More scholarships for more students
The University of Akron has committed more dollars this year to providing more scholarships to more students. Changes in how students are permitted to use refunds of scholarship dollars were announced in January and February to students, staff and faculty. Still, questions continue and it is apparent that individuals who are expressing criticism are perhaps unaware of the reasoning behind these changes or how they are intended to benefit as many students as possible and strengthen The University of Akron.
Scholarship dollars distributed by UA are designed to help students pay for their education and on campus expenses -- specifically classes, general fees and on-campus room and board. University administration and our Board of Trustees recognize that more and more students need scholarship dollars to pursue their studies and earn a degree. The best way to make scholarship dollars available to more students is to ensure that the dollars available are used for educational purposes. Students can still use ALL scholarship dollars they earn for tuition and fees and on-campus housing and meal plans. We know that on-campus housing contributes to student academic success. And even if students choose to live off campus at their own expense, they can still apply scholarship dollars toward a campus meal plan.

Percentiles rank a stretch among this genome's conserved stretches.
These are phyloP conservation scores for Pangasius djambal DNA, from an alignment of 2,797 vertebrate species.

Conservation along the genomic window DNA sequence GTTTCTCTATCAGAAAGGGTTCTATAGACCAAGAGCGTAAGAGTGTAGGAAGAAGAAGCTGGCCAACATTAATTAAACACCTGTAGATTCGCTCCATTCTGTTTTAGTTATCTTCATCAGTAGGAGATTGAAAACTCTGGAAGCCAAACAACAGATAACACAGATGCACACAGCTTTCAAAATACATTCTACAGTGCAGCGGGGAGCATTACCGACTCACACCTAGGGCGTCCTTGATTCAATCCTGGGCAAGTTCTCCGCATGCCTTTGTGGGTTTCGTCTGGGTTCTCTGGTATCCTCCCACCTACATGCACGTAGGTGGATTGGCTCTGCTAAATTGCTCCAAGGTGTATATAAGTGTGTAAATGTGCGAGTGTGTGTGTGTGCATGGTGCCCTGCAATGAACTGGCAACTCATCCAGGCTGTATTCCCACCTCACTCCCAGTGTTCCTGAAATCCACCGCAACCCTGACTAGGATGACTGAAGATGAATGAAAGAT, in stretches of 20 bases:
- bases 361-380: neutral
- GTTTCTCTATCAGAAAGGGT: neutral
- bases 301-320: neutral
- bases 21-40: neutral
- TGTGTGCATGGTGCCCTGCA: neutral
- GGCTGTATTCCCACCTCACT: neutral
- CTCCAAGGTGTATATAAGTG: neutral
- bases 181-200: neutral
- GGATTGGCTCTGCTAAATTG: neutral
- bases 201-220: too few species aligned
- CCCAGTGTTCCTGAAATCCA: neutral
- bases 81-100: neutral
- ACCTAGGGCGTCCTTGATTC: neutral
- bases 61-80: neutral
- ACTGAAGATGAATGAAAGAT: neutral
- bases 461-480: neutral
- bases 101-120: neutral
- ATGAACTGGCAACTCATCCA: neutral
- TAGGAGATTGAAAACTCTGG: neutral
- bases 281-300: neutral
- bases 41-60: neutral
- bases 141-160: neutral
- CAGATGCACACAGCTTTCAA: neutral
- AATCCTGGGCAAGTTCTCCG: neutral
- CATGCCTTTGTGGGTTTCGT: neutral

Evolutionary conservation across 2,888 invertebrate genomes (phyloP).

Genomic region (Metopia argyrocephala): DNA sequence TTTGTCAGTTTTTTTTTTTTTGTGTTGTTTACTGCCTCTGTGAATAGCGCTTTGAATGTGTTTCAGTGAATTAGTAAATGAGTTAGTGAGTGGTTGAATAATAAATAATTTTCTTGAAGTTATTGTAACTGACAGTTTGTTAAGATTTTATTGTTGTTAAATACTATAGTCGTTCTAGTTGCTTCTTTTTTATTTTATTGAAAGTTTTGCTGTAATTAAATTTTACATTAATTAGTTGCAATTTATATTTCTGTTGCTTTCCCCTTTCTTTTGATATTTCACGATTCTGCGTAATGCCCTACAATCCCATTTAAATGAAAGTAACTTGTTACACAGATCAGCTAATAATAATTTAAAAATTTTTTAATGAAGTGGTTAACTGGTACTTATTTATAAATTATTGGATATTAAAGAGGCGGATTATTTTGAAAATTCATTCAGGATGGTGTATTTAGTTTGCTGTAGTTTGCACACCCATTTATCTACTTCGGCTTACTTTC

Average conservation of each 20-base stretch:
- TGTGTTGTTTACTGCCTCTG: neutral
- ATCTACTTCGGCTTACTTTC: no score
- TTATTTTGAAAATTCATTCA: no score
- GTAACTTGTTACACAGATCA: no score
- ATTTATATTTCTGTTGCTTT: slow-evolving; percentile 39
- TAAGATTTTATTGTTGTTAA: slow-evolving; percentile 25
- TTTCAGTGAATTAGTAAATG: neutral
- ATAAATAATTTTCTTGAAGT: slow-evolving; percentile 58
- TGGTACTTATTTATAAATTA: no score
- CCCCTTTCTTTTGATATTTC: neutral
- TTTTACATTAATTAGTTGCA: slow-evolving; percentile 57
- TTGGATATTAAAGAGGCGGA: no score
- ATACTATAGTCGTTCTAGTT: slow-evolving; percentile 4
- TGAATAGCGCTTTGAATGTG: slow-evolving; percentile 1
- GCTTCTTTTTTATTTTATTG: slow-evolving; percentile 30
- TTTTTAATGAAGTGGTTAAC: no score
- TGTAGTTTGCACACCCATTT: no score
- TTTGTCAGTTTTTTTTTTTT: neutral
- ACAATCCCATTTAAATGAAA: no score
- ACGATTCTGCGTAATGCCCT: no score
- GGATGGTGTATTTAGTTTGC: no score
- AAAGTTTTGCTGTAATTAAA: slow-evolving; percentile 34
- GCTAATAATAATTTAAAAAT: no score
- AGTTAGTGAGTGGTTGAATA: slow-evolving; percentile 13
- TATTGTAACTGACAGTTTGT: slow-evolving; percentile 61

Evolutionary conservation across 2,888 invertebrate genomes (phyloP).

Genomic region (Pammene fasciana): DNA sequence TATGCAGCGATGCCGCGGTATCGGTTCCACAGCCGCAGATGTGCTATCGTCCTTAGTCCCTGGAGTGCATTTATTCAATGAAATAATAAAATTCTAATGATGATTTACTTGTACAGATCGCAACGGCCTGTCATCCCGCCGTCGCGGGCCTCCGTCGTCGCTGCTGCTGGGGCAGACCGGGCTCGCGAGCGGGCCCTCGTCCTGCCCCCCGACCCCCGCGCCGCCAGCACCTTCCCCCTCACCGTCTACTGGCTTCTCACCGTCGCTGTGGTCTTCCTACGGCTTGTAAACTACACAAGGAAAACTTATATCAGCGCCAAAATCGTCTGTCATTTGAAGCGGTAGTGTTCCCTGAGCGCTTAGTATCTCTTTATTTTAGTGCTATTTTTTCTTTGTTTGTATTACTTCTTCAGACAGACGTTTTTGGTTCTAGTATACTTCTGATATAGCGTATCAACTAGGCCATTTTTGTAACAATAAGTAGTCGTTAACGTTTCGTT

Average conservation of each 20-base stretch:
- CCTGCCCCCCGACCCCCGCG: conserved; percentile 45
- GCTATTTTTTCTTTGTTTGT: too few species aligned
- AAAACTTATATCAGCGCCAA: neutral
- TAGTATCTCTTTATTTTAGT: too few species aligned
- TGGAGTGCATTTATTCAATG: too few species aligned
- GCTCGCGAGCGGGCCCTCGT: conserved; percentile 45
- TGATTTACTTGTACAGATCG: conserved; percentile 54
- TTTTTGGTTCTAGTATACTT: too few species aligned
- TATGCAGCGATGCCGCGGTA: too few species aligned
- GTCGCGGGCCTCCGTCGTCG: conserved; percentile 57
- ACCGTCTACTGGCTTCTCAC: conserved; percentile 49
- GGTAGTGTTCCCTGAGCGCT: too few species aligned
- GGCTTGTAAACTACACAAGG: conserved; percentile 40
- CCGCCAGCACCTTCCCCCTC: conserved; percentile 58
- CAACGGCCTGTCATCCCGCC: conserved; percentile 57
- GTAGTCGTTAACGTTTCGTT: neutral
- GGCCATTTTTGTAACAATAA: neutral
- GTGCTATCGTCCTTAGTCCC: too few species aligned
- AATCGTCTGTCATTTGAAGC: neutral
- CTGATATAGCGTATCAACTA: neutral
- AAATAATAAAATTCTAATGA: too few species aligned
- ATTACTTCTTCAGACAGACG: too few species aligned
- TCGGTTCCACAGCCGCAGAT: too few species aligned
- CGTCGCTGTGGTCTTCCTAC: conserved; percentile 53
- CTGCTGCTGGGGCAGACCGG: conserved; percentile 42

This policy applies uniformly to all undergraduate scholarship recipients as well as tuition remission recipients who also receive UA scholarship dollars. UA tuition remission recipients are beneficiaries of an employee benefit, which includes free tuition and covers the General Service Fee for employees and includes free tuition for employee dependents. This generous benefit, which can amount to about $10,000 per year for a student enrolled in a full-time course load, is provided regardless of ACT, SAT, high school GPA, or subsequent academic performance at UA. Tuition remission recipients also are eligible to receive UA scholarships. When scholarships are added to tuition remission, some students are receiving nearly $20,000 yearly to offset the cost of college. This far exceeds the value of merit scholarships provided to students who do not have access to tuition remission (for example, a student with a 4.0 GPA and 36 ACT could receive maximum scholarship support of $9,500 in the coming year).
Any university must make difficult decisions on the best use of limited resources. As state and taxpayer support to public education declines, programs and staffing have been reduced across campuses, and more of the burden falls to students to pay tuition and fees. More students need our support to pursue their dreams, and taxpayer dollars supporting higher education should benefit as many students as possible.
If you have any questions regarding individual scholarships and refunds and how they can be applied, please contact email@example.com.